The cost of raising a child with a disability in the United States could range from 5% to 12% of a family’s income or a net total of up to $8,000 per year.[9] In Guatemala, a country which faces poverty and inequality rates that are among the highest in Latin America, the costs of caring for a child with disabilities is similar or higher.[10] As a result of the lack of resources, families are forced to put their children in orphanages.[11] The Guatemalan government has minimal social protection programs aimed to help families who have a child with disabilities.[12] However, the funding for these programs is limited and so is the timeframe that a family can receive assistance.[13] Rather than putting more money in these programs, the Guatemalan government chooses to “spend[] 45 times more to keep a child with disabilities in an institution than to support families who keep them home.”[14] Thus, these children, who have high support requirements,[15] are not likely to ever leave these institutions.[16]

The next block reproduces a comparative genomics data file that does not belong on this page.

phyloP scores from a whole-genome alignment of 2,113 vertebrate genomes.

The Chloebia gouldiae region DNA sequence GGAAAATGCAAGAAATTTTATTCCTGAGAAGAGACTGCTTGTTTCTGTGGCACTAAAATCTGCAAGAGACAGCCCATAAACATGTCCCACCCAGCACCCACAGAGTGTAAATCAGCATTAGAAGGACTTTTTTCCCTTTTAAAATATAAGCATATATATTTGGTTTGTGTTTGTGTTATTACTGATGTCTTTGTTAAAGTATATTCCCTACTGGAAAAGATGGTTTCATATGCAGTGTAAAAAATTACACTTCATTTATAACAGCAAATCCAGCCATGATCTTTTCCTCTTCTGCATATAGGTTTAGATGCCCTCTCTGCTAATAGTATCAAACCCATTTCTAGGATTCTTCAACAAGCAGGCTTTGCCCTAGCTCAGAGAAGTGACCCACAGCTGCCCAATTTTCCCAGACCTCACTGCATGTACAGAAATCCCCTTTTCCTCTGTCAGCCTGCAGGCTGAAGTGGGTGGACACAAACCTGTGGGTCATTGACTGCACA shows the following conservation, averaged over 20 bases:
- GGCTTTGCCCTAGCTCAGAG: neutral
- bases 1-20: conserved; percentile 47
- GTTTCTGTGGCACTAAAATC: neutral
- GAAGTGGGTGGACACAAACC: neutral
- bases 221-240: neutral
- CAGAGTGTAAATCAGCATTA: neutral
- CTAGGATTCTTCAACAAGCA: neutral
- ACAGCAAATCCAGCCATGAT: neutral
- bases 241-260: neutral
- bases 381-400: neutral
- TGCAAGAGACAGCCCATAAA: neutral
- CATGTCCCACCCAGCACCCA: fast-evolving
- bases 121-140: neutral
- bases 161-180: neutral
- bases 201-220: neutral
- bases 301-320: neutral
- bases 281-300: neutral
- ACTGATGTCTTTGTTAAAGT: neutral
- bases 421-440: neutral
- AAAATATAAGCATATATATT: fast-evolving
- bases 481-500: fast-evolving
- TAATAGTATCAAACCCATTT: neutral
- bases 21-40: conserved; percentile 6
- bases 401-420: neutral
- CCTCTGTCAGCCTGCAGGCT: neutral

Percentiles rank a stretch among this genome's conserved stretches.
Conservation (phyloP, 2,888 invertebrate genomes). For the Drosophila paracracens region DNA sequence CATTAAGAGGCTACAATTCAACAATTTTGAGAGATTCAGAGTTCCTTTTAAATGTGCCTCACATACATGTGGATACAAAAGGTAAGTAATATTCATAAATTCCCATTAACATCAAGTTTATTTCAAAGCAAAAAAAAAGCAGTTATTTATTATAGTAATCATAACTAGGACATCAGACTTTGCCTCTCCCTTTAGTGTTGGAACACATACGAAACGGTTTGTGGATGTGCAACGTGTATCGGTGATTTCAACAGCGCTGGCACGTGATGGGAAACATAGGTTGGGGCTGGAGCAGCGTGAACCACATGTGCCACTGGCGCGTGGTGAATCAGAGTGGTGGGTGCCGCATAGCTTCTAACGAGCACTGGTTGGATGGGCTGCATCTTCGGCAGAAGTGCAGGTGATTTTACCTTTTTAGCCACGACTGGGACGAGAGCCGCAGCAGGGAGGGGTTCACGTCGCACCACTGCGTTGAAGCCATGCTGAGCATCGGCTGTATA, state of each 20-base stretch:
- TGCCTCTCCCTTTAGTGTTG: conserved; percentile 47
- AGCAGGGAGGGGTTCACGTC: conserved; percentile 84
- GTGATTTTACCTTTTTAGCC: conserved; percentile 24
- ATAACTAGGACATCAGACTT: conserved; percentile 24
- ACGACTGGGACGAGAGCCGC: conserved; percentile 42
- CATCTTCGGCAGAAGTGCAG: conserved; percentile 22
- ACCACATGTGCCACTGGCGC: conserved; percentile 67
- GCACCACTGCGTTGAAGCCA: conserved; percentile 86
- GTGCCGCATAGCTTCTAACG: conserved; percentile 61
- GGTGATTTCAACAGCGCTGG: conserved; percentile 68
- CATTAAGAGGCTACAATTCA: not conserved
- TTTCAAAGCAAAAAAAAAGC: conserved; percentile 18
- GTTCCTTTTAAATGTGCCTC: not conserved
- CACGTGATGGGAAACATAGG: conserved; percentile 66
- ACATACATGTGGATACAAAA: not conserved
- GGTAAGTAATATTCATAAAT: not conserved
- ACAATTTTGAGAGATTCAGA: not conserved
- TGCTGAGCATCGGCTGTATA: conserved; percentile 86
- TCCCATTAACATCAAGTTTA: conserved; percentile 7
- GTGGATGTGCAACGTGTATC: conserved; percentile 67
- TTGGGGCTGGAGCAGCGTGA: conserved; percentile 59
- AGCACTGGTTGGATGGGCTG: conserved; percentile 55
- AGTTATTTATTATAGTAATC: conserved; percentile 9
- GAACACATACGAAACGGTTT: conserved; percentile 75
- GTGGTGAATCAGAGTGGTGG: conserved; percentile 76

While in these institutions, the children are often vulnerable to violence and abuses such as those which occurred in one of the orphanages, Hogar Seguro Virgen de la Asunción.[17] On March 7, 2017, in Hogar Seguro Virgen de la Asunción, there were over 600 boys and girls some of whom protested against “the physical, and sexual abuse, rape and trafficking they suffered” while there.[18] That night, the girls who participated in the protest were punished and locked in a tiny auditorium overnight where a fire broke out and killed forty-one girls.[19] After the discovery of the abuses in this location, instead of closing down locations with similar issues, the Guatemalan government doubled down and opened more group homes for children with disabilities.[20]